Measuring Social Connectedness

85 Pages Posted: 18 Jul 2017

See all articles by Michael Bailey

Michael Bailey

Facebook

Ruiqing Cao

Harvard Business School

Theresa Kuchler

New York University (NYU)

Johannes Stroebel

New York University (NYU) - Leonard N. Stern School of Business; National Bureau of Economic Research (NBER); Centre for Economic Policy Research (CEPR)

Arlene Wong

Northwestern University - Department of Economics

Multiple version iconThere are 3 versions of this paper

Date Written: July 13, 2017

Abstract

We introduce a new measure of social connectedness between U.S. county-pairs, as well as between U.S. counties and foreign countries. Our measure, which we call the “Social Connectedness Index” (SCI), is based on the number of friendship links on Facebook, the world’s largest online social networking service. Within the U.S., social connectedness is strongly decreasing in geographic distance between counties: for the population of the average county, 62.8% of friends live within 100 miles. The populations of counties with more geographically dispersed social networks are generally richer, more educated, and have a higher life expectancy. Region-pairs that are more socially connected have higher trade flows, even after controlling for geographic distance and the similarity of regions along other economic and demographic measures. Higher social connectedness is also associated with more cross-county migration and patent citations. Social connectedness between U.S. counties and foreign countries is correlated with past migration patterns, with social connectedness decaying in the time since the primary migration wave from that country. Trade with foreign countries is also strongly related to social connectedness. These results suggest that the SCI captures an important role of social networks in facilitating both economic and social interactions. Our findings also highlight the potential for the SCI to mitigate the measurement challenges that pervade empirical research on the role of social interactions across the social sciences.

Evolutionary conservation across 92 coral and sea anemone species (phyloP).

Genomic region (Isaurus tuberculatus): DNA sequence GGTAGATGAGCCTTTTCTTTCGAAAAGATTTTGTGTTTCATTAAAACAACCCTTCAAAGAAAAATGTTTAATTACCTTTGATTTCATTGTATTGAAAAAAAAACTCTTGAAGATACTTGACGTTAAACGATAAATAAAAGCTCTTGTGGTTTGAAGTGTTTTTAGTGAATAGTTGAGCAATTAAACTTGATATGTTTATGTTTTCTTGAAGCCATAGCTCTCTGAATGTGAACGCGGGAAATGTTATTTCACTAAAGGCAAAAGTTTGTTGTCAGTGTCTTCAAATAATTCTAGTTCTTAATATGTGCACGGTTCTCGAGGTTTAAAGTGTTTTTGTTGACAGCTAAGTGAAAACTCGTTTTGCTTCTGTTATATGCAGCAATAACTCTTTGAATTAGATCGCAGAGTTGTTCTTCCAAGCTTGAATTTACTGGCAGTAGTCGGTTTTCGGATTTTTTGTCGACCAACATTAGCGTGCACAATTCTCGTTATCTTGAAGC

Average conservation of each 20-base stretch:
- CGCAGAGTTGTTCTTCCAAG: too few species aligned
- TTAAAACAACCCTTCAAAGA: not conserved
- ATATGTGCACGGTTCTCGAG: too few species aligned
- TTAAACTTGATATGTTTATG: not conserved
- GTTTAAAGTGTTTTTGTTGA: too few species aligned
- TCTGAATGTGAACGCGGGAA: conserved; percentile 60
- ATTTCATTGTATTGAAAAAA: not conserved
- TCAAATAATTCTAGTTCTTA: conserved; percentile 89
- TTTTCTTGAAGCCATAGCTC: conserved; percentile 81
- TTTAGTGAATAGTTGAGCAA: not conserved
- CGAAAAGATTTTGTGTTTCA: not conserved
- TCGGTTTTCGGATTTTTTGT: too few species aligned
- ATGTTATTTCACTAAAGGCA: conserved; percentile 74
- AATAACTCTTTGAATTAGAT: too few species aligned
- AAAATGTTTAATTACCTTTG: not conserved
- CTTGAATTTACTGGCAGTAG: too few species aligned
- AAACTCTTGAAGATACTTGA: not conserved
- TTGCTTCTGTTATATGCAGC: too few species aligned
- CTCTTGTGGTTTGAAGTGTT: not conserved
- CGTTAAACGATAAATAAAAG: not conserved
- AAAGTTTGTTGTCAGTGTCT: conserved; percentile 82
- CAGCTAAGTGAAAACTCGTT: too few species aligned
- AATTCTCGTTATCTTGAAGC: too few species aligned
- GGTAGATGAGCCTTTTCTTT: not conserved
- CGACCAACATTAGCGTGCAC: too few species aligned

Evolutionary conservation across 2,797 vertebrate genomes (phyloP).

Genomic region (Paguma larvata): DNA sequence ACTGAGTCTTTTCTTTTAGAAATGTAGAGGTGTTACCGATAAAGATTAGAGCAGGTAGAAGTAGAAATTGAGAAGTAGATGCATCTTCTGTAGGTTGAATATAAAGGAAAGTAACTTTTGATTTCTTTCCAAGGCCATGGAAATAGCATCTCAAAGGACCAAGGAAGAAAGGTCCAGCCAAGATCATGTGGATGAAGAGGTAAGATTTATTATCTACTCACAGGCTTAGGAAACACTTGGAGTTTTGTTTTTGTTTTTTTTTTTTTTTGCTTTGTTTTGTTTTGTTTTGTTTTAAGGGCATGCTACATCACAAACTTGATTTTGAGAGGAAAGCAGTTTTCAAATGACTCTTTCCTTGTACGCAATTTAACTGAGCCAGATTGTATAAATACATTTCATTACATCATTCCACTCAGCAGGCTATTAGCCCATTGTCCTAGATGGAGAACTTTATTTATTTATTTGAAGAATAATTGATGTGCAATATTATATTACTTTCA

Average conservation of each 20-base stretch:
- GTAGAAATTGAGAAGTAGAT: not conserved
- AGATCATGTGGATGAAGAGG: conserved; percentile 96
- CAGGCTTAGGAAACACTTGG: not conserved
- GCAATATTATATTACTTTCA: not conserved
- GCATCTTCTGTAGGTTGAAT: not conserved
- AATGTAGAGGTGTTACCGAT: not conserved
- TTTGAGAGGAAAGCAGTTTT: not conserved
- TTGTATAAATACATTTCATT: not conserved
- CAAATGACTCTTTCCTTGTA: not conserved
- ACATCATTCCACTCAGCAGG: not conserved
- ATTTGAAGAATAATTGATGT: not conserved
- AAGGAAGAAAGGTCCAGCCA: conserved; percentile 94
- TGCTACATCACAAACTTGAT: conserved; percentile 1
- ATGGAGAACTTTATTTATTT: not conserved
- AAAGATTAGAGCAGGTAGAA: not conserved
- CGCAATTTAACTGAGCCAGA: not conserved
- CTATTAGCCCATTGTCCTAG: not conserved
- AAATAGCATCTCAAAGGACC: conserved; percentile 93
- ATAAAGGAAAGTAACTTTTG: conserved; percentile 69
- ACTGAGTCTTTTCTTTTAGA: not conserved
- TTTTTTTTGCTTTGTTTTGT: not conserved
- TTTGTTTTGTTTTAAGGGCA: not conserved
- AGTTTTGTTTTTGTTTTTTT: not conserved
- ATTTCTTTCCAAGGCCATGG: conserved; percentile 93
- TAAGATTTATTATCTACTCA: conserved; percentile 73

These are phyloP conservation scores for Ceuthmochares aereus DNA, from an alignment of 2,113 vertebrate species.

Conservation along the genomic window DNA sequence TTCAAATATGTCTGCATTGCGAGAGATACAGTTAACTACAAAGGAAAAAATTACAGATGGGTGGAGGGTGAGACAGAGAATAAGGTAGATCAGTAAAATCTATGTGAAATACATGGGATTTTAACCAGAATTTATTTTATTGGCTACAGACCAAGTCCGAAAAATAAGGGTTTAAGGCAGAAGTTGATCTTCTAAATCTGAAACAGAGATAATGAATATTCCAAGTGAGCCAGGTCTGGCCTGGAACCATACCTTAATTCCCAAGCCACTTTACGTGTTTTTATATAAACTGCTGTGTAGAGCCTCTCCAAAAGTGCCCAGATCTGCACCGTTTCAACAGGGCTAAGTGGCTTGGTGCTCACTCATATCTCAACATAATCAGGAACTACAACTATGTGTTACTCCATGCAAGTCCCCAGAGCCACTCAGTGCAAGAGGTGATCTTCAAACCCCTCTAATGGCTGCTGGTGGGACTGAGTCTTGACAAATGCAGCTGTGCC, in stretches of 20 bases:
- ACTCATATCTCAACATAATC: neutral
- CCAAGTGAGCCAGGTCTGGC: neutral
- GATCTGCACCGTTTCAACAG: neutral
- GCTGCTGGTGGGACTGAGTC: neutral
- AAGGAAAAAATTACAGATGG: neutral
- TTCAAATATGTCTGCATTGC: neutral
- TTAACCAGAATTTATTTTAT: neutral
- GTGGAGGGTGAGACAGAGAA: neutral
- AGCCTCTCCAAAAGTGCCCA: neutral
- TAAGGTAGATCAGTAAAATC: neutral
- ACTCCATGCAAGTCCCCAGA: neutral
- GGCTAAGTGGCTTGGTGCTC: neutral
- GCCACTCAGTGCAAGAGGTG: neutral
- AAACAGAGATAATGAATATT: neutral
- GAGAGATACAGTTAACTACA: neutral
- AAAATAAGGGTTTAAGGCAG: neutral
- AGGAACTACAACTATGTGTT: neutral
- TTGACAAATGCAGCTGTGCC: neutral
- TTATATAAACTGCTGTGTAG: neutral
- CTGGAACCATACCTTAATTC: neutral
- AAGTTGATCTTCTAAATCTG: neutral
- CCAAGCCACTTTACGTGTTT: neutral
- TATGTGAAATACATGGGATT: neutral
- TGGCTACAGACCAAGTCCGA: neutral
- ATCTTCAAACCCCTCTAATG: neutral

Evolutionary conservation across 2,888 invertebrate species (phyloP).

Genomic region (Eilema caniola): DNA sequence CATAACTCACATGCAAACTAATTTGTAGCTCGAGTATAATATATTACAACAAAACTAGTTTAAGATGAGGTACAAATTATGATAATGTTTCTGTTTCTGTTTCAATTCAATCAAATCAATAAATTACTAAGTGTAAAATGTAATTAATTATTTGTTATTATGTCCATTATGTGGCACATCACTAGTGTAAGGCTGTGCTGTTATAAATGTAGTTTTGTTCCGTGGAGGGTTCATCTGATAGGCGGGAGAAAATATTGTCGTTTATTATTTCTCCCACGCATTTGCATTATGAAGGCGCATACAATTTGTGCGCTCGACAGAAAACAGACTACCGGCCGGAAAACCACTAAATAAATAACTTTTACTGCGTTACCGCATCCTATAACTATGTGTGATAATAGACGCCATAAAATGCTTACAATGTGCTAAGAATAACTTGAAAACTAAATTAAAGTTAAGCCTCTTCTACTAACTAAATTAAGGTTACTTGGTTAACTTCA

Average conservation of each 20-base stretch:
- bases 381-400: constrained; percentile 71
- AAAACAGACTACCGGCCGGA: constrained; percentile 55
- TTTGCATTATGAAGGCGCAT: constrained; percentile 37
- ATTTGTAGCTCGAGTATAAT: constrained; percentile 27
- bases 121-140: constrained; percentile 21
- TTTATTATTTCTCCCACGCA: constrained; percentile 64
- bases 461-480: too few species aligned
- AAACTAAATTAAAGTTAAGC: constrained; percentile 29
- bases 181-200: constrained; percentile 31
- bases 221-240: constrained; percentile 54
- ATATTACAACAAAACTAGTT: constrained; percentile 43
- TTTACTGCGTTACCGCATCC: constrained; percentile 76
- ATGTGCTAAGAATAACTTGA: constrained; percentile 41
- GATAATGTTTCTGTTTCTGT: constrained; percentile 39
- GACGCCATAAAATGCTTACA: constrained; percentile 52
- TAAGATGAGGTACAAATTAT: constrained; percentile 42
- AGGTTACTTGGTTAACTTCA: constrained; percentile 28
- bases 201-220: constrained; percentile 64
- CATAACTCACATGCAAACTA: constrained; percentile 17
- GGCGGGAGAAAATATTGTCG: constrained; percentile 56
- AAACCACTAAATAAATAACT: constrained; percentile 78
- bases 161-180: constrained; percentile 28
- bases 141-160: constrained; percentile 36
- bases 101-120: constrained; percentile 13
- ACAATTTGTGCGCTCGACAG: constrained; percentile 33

Keywords: D8, L14, F1, O33, R23, J6

JEL Classification: Social Networks, Measurement, Homophily, Diffusion of Information

Suggested Citation

Bailey, Michael and Cao, Ruiqing and Kuchler, Theresa and Stroebel, Johannes and Wong, Arlene, Measuring Social Connectedness (July 13, 2017). Available at SSRN: https://ssrn.com/abstract=3001931 or http://dx.doi.org/10.2139/ssrn.3001931

Michael Bailey

Facebook ( email )

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Ruiqing Cao

Harvard Business School ( email )

Cambridge, MA 02138
United States

Theresa Kuchler

New York University (NYU) ( email )

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Johannes Stroebel (Contact Author)

New York University (NYU) - Leonard N. Stern School of Business ( email )

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National Bureau of Economic Research (NBER) ( email )

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Centre for Economic Policy Research (CEPR) ( email )

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Arlene Wong

Northwestern University - Department of Economics ( email )

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United States

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